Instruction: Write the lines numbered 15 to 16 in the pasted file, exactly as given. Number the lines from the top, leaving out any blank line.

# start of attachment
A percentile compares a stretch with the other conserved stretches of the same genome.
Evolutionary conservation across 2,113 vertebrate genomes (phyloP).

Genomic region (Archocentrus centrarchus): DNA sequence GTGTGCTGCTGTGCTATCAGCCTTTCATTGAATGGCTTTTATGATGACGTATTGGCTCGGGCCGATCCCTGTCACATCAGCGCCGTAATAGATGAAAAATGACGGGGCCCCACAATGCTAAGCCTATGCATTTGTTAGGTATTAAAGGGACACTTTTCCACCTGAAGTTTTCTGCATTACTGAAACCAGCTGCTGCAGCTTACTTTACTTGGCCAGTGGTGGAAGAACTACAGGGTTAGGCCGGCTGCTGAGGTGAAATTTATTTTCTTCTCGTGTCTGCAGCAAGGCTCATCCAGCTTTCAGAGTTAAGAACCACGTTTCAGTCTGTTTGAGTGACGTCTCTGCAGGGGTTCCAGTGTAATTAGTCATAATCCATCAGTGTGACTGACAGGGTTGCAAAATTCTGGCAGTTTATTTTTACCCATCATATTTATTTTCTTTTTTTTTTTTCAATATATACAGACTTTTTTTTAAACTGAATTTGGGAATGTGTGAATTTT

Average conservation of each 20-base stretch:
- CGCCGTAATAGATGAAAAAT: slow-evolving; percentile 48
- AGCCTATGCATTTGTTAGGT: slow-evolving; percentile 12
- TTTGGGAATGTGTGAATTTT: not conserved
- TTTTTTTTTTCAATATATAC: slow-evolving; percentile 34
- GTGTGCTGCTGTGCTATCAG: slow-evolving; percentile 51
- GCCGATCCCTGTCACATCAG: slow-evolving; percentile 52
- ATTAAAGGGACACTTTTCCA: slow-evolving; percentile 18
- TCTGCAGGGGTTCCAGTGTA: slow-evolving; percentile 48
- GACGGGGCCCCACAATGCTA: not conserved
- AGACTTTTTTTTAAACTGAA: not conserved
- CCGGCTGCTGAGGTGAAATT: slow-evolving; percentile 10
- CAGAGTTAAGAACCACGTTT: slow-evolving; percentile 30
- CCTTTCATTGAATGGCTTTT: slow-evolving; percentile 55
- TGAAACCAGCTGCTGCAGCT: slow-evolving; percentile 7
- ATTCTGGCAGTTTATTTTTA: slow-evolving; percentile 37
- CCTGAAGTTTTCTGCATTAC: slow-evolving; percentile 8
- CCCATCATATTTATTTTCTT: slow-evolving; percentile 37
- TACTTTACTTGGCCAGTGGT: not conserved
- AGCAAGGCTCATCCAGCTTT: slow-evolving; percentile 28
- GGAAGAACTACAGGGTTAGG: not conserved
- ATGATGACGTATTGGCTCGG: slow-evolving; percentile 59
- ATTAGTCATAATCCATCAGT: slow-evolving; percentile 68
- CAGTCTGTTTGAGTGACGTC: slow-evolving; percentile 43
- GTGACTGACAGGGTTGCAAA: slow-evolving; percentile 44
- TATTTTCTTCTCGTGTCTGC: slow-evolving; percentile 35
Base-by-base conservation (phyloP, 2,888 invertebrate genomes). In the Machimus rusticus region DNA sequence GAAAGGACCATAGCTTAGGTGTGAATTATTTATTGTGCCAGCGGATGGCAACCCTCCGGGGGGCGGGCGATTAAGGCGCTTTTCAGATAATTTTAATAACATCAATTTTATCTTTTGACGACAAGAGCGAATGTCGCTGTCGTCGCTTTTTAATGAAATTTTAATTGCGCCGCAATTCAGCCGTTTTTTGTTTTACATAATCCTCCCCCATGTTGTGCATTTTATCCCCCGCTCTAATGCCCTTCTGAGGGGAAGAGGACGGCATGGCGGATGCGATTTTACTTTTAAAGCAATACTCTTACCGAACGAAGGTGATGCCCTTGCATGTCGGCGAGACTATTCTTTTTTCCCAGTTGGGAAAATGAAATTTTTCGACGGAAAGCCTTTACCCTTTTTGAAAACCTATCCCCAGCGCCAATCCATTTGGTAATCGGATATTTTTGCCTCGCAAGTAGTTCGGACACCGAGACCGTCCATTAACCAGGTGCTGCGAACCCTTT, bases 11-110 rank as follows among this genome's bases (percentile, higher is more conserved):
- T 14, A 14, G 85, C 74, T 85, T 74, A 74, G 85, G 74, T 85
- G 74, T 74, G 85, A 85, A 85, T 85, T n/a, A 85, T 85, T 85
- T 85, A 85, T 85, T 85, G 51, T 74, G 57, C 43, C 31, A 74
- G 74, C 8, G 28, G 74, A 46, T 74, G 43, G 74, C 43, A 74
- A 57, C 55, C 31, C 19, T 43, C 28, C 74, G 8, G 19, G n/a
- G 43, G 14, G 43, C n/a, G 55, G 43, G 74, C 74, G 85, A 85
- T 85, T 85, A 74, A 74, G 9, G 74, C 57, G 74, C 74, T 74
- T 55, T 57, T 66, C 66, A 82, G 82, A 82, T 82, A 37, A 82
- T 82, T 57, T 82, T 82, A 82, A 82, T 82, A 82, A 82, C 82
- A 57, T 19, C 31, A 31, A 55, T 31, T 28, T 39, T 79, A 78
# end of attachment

- CCGGCTGCTGAGGTGAAATT: slow-evolving; percentile 10
- CAGAGTTAAGAACCACGTTT: slow-evolving; percentile 30